December 11, 2005
The Veneer of Civilization
I grew up hearing stories of the Japanese aggression in China during WWII. I have this incredible emotional attachment to WWII (not as bad as 1989 though). Part of it is because I feel like it's such a recent past--I am only the second generation after WWII, and my grandmother was the one that had her schooling disrupted and had to flee. Somehow in the back of my mind I always had this image of the Nanking Massacre that just won't leave me. I am sure I learned it in high school, as part of our Chinese history course, but it wasn't just history. It always felt like some strange mpeg file that would replay and replay, the horrors of which haunt me all the time.
Well part of it was because the Japanese Government hasn't formed a policy on what to do with this "recent" but not-really-so-recent-anymore-past. Actually they might have already formed a policy of not confronting this past. They have offered "compensation" sans admission of guilt. But many of the so-called survivors of the atrocities have already passed away, and really I think that a formal apology to all of Asia would be much more adequate than setting up some privately-funded compensation scheme that does not implicate government responsibility.
I am writing this paper on sexual violence against women, to begin with Japan's comfort women system in WWII. I explained how the international tribunals treated issues of sexual violence. Then I argued that there should be a self standing provision for sexual violence in the Rome Statute. I wanted to go as far as saying that only women should benefit from such self-standing provision (men are also sexually assaulted at war, but call me a reverse sexist, I don't really care too much if men get raped, and I explained that in very nice language in the paper). This paper alone is turning me into a budding radical feminist and I am not kidding.
It is a kind of topic that keeps me excited although in a strangely sadistic way. I mean, I get to sit in front of my little Dell laptop, bitch about every single injustice against women in wars waged by men (although now there are active women perpetrators, which is something new), and then all that I can do is to lament thousands of years of wars and sufferings, and be happy that at least I don't have to go through such trauma.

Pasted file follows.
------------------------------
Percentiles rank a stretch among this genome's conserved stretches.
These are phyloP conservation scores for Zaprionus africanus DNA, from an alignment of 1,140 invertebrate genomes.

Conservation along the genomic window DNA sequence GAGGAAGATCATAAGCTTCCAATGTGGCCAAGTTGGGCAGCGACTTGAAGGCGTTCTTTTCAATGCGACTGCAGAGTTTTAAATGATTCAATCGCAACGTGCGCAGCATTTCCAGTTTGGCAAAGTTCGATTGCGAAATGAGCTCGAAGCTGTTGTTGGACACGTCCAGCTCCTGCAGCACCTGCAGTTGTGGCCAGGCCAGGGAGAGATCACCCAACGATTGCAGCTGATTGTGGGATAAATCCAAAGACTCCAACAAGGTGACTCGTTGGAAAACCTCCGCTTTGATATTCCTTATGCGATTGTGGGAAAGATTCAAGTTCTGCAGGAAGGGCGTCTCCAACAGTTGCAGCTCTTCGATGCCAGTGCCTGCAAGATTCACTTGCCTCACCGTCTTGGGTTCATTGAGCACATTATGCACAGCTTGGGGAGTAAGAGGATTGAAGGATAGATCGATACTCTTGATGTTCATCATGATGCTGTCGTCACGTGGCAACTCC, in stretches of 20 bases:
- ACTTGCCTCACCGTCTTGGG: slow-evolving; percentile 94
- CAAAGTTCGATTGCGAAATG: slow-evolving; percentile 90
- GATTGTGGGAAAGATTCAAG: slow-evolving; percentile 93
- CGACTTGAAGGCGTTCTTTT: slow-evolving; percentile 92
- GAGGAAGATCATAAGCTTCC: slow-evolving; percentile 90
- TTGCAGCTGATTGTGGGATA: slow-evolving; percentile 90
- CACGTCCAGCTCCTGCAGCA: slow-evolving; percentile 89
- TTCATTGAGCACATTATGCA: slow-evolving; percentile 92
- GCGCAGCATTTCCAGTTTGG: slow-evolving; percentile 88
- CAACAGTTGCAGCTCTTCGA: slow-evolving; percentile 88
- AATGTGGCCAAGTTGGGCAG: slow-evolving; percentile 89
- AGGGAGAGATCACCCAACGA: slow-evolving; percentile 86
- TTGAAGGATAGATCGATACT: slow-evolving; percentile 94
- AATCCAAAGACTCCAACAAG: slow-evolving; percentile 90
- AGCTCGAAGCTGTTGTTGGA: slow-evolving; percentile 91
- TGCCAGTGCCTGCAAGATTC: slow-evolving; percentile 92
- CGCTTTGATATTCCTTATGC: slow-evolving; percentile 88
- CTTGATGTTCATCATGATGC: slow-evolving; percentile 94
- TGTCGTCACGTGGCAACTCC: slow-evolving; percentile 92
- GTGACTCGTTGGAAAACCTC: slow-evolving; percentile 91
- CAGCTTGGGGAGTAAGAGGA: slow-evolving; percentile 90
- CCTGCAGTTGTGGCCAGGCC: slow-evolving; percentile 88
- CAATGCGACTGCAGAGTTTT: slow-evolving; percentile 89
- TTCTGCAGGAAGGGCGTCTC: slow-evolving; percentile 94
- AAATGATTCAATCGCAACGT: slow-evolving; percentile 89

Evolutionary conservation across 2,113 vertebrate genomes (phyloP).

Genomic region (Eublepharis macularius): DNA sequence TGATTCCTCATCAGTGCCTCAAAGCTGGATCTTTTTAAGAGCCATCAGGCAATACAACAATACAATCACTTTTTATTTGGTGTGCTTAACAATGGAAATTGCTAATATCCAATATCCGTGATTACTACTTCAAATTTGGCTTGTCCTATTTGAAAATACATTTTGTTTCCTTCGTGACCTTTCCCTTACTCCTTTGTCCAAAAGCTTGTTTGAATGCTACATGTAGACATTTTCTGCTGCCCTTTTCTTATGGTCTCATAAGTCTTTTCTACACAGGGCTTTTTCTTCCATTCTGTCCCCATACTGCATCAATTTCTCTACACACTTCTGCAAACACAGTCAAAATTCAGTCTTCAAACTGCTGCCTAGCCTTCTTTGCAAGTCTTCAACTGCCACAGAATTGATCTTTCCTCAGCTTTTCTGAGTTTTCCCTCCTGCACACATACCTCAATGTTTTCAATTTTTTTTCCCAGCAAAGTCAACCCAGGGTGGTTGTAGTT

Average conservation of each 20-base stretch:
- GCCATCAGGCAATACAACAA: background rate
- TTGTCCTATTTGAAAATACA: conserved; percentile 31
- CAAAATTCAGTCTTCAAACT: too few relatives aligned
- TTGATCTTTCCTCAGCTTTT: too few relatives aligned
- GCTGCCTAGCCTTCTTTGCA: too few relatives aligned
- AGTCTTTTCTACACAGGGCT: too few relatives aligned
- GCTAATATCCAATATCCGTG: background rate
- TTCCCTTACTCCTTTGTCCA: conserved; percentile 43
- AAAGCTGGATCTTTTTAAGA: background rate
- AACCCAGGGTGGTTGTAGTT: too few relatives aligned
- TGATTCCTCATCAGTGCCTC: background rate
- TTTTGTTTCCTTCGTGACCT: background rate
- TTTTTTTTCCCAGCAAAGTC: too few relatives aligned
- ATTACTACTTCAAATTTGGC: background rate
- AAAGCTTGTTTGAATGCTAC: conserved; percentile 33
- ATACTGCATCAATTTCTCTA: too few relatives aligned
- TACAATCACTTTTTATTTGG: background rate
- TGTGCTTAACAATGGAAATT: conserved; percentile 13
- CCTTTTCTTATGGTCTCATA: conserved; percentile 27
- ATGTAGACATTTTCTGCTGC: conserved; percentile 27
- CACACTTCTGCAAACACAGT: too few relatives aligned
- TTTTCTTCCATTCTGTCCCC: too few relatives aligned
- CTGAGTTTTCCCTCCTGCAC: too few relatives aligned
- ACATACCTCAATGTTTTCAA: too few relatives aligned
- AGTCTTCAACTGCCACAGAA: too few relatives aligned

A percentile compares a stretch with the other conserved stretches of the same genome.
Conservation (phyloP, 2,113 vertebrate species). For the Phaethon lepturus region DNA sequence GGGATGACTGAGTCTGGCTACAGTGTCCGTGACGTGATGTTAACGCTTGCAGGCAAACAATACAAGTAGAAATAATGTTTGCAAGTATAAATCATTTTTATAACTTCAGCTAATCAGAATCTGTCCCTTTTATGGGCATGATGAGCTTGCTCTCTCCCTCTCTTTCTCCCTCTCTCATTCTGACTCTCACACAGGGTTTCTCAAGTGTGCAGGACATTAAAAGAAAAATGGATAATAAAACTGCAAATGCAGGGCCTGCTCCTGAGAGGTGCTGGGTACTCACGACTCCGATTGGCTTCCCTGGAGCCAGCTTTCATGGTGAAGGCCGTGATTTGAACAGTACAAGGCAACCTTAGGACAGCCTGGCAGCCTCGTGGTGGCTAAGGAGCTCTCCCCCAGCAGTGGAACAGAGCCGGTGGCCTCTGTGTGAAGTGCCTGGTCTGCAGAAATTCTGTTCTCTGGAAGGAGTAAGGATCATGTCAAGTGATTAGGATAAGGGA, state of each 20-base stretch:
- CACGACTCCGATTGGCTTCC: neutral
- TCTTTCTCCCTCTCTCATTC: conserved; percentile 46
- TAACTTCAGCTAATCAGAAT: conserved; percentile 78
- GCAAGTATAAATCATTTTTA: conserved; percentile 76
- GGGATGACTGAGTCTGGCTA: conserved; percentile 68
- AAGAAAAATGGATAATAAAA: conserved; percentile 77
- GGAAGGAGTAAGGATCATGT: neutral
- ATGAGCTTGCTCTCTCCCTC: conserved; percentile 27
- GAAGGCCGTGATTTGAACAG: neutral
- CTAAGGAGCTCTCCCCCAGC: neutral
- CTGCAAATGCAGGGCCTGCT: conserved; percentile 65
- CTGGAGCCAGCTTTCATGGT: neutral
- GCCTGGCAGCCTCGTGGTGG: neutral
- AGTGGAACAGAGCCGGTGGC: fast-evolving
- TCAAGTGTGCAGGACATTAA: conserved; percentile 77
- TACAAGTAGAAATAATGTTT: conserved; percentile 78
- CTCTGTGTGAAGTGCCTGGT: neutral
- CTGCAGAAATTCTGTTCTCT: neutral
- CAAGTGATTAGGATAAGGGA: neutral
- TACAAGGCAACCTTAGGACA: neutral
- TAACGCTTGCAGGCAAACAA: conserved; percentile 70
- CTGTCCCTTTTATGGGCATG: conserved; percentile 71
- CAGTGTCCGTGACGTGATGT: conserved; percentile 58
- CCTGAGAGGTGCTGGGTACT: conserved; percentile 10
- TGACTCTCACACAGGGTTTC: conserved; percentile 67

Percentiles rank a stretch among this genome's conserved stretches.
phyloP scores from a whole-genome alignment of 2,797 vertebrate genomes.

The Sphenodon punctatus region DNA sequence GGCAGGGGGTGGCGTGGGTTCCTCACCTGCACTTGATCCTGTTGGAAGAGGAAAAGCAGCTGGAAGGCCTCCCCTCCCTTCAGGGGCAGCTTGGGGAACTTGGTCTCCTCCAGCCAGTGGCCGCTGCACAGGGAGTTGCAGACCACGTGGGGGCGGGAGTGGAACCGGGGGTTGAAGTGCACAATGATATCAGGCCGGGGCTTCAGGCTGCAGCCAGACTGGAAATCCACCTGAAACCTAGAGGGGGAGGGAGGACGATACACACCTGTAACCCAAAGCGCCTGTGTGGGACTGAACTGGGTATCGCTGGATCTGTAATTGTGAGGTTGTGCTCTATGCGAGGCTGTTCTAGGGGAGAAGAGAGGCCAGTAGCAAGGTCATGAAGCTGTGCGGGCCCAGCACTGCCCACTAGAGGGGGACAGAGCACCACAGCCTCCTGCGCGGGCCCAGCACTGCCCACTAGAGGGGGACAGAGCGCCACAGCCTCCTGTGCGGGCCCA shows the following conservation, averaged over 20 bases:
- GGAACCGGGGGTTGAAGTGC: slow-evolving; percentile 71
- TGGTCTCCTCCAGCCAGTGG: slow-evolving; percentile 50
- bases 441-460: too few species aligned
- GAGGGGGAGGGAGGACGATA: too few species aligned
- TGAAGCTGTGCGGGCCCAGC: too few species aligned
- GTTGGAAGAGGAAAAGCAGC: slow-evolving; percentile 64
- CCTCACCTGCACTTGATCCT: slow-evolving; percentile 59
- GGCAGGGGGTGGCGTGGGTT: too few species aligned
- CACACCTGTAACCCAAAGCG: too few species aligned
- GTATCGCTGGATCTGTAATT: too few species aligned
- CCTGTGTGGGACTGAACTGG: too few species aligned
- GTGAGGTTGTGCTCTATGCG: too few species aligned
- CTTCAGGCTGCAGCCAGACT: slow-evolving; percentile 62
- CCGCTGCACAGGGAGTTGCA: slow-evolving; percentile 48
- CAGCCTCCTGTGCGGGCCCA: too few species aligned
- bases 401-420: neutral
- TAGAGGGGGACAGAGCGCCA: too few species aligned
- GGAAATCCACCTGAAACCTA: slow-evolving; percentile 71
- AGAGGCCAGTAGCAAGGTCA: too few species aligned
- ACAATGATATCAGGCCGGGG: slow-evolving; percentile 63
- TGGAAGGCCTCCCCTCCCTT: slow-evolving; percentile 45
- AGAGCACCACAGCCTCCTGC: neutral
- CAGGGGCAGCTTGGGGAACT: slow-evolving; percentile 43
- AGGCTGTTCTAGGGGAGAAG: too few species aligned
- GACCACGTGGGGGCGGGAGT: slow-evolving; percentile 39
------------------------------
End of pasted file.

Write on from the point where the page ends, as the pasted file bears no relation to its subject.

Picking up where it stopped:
Funny how the reality of human rights scholarship draws on a constant tension between compassion and sadism for the individual writing about it. Just reading those facts alone is a peek at reality through the torturer's eyes. Sometimes I wonder if, beyond being glad that I am not a victim of these crimes, I somehow also connect to the viciousness by the sheer remoteness of being a human being myself.
Looking back upon the millennia of history, it appears clear that no race or culture has a monopoly on wartime cruelty. The veneer of civilization seems to be exceedingly thin—one that can be easily stripped away, especially by the stresses of war.
Iris Chang, 1968-2004
The Rape of Nanking
December 07, 2005
So is Liu Binyan.
So is he gone, like Zhao Ziyang and Ba Jin.
You mean, I get to dress up in all black for the third time, this year alone, to commemorate somebody that I consider to be very important in Chinese history?
Alright, here comes one of those history ramblings again.
Liu's widow said that she will have her children take Liu's ashes back to China. She said he finally gets to go back. Sixteen years in exile, he can finally go home, not alive, not being able to see China again with his own eyes, but at least, in some form, through some formality.
If I recall correctly, Zhou Enlai has once said that he'd like his ashes spread over the Yangtze River when his time is due. A final return to the origin of all Chinese culture since time immeorial.
There is something sadly romantic about that idea. Politicians, poets and historians who live through China's tumultuous times have expressed such wish. Qu Yuan chose to jump to his death in a river. The River Elegy as individually applied, in every one of these people's lives.
Born in China, die in China. I don't think many people in our age understand how fortunate it is to be able to call a place home and be able to go as one wishes, and to choose to die there. Some people simply don't get the right to do that. They could be in willing exile, they could be forced to stay out of their own country by the government. Either way, Liu was somebody who loved China deeply, and because he was so outspoken about his ideas, he was banished from the country he loved enough to make his point despite knowing the very likely fate that he'd be kicked out of the country, if not locked up and killed, or, all of the above.
Do I have a tribute to write for Liu Binyan? I am not sure I do. I have read one or two of his books on the 1989 Democracy Movement, and I know his life relatively well. At some point, he has inspired me to become a journalist and political commentator on Chinese affairs. Somewhere along the lines, I gave up on that and chose law school.
Now, somebody that I respected a lot has passed away. I am starting to wonder what could possibly be China's political future, when the most outspoken, brightest and adamantly pro-democracy Chinese intellectuals are passing away one by one. Do we have a Chinese person, who has the intellectual acumen and the courage, to take over the legacy born by Zhao Ziyang, Ba Jin, and Liu Binyan, each signifying a different aspect to Chinese thought in the country's historical path? Do we have anybody today to work outside of the one-party system and guard independence in thoughts?
Oh... China.... When will China become what these intellectuals envision it to be, a country of true magnificence?